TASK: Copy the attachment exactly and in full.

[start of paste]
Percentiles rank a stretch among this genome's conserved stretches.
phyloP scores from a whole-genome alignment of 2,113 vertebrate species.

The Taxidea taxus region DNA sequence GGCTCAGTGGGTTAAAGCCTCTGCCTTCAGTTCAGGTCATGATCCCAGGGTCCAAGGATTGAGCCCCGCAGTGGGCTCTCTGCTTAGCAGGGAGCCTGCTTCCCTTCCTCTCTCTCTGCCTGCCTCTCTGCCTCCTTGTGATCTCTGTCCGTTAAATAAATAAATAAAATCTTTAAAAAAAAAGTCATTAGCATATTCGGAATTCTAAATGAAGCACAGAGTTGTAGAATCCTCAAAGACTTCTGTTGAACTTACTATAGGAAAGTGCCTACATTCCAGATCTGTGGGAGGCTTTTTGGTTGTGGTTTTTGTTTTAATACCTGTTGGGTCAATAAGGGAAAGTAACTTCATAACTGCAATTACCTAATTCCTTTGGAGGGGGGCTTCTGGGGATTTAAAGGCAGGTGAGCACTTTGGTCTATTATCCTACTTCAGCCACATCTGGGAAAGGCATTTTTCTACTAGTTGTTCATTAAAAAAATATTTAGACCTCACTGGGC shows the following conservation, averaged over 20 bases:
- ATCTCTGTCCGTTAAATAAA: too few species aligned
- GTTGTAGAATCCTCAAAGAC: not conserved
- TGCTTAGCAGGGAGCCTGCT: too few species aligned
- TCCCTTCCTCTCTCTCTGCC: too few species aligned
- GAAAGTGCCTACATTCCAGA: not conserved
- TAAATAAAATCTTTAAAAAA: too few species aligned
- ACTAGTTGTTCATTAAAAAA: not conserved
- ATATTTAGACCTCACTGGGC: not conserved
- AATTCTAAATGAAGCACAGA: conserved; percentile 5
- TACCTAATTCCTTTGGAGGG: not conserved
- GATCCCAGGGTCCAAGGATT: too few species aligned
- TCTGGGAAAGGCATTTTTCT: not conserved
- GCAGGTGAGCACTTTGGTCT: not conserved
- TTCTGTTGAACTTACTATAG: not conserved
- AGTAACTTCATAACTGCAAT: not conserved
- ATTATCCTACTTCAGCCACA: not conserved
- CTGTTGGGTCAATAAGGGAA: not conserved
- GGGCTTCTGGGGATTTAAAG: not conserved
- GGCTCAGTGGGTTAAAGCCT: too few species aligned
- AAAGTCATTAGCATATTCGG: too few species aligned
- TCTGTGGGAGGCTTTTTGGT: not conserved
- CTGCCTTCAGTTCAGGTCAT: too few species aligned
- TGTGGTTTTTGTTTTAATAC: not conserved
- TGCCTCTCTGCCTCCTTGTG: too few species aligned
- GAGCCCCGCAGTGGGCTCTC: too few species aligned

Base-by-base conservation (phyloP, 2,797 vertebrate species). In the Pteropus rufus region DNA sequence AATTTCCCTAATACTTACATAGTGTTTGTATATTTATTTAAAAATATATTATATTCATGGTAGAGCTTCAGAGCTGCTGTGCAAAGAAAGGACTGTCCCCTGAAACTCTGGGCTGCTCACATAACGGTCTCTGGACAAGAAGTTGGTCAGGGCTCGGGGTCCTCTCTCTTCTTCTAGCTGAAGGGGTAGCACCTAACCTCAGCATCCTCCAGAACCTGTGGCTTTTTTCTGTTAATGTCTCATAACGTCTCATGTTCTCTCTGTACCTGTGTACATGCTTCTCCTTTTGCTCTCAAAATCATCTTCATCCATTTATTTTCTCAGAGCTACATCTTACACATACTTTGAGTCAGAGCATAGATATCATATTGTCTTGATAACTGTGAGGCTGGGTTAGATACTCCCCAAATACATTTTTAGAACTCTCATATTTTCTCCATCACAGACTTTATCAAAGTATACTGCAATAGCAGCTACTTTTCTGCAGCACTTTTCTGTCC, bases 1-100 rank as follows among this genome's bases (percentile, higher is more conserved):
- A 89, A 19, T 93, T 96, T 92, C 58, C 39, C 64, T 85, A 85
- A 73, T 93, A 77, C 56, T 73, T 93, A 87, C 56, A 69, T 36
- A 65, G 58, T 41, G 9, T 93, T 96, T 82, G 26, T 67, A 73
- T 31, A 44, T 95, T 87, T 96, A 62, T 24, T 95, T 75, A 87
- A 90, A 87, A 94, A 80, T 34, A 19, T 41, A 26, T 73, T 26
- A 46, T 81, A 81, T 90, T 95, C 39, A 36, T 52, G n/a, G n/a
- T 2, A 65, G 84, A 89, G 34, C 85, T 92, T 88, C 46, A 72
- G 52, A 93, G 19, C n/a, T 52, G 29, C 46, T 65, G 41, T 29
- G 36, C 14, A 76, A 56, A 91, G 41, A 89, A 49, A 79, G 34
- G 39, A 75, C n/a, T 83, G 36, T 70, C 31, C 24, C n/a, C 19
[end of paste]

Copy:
Percentiles rank a stretch among this genome's conserved stretches.
phyloP scores from a whole-genome alignment of 2,113 vertebrate species.

The Taxidea taxus region DNA sequence GGCTCAGTGGGTTAAAGCCTCTGCCTTCAGTTCAGGTCATGATCCCAGGGTCCAAGGATTGAGCCCCGCAGTGGGCTCTCTGCTTAGCAGGGAGCCTGCTTCCCTTCCTCTCTCTCTGCCTGCCTCTCTGCCTCCTTGTGATCTCTGTCCGTTAAATAAATAAATAAAATCTTTAAAAAAAAAGTCATTAGCATATTCGGAATTCTAAATGAAGCACAGAGTTGTAGAATCCTCAAAGACTTCTGTTGAACTTACTATAGGAAAGTGCCTACATTCCAGATCTGTGGGAGGCTTTTTGGTTGTGGTTTTTGTTTTAATACCTGTTGGGTCAATAAGGGAAAGTAACTTCATAACTGCAATTACCTAATTCCTTTGGAGGGGGGCTTCTGGGGATTTAAAGGCAGGTGAGCACTTTGGTCTATTATCCTACTTCAGCCACATCTGGGAAAGGCATTTTTCTACTAGTTGTTCATTAAAAAAATATTTAGACCTCACTGGGC shows the following conservation, averaged over 20 bases:
- ATCTCTGTCCGTTAAATAAA: too few species aligned
- GTTGTAGAATCCTCAAAGAC: not conserved
- TGCTTAGCAGGGAGCCTGCT: too few species aligned
- TCCCTTCCTCTCTCTCTGCC: too few species aligned
- GAAAGTGCCTACATTCCAGA: not conserved
- TAAATAAAATCTTTAAAAAA: too few species aligned
- ACTAGTTGTTCATTAAAAAA: not conserved
- ATATTTAGACCTCACTGGGC: not conserved
- AATTCTAAATGAAGCACAGA: conserved; percentile 5
- TACCTAATTCCTTTGGAGGG: not conserved
- GATCCCAGGGTCCAAGGATT: too few species aligned
- TCTGGGAAAGGCATTTTTCT: not conserved
- GCAGGTGAGCACTTTGGTCT: not conserved
- TTCTGTTGAACTTACTATAG: not conserved
- AGTAACTTCATAACTGCAAT: not conserved
- ATTATCCTACTTCAGCCACA: not conserved
- CTGTTGGGTCAATAAGGGAA: not conserved
- GGGCTTCTGGGGATTTAAAG: not conserved
- GGCTCAGTGGGTTAAAGCCT: too few species aligned
- AAAGTCATTAGCATATTCGG: too few species aligned
- TCTGTGGGAGGCTTTTTGGT: not conserved
- CTGCCTTCAGTTCAGGTCAT: too few species aligned
- TGTGGTTTTTGTTTTAATAC: not conserved
- TGCCTCTCTGCCTCCTTGTG: too few species aligned
- GAGCCCCGCAGTGGGCTCTC: too few species aligned

Base-by-base conservation (phyloP, 2,797 vertebrate species). In the Pteropus rufus region DNA sequence AATTTCCCTAATACTTACATAGTGTTTGTATATTTATTTAAAAATATATTATATTCATGGTAGAGCTTCAGAGCTGCTGTGCAAAGAAAGGACTGTCCCCTGAAACTCTGGGCTGCTCACATAACGGTCTCTGGACAAGAAGTTGGTCAGGGCTCGGGGTCCTCTCTCTTCTTCTAGCTGAAGGGGTAGCACCTAACCTCAGCATCCTCCAGAACCTGTGGCTTTTTTCTGTTAATGTCTCATAACGTCTCATGTTCTCTCTGTACCTGTGTACATGCTTCTCCTTTTGCTCTCAAAATCATCTTCATCCATTTATTTTCTCAGAGCTACATCTTACACATACTTTGAGTCAGAGCATAGATATCATATTGTCTTGATAACTGTGAGGCTGGGTTAGATACTCCCCAAATACATTTTTAGAACTCTCATATTTTCTCCATCACAGACTTTATCAAAGTATACTGCAATAGCAGCTACTTTTCTGCAGCACTTTTCTGTCC, bases 1-100 rank as follows among this genome's bases (percentile, higher is more conserved):
- A 89, A 19, T 93, T 96, T 92, C 58, C 39, C 64, T 85, A 85
- A 73, T 93, A 77, C 56, T 73, T 93, A 87, C 56, A 69, T 36
- A 65, G 58, T 41, G 9, T 93, T 96, T 82, G 26, T 67, A 73
- T 31, A 44, T 95, T 87, T 96, A 62, T 24, T 95, T 75, A 87
- A 90, A 87, A 94, A 80, T 34, A 19, T 41, A 26, T 73, T 26
- A 46, T 81, A 81, T 90, T 95, C 39, A 36, T 52, G n/a, G n/a
- T 2, A 65, G 84, A 89, G 34, C 85, T 92, T 88, C 46, A 72
- G 52, A 93, G 19, C n/a, T 52, G 29, C 46, T 65, G 41, T 29
- G 36, C 14, A 76, A 56, A 91, G 41, A 89, A 49, A 79, G 34
- G 39, A 75, C n/a, T 83, G 36, T 70, C 31, C 24, C n/a, C 19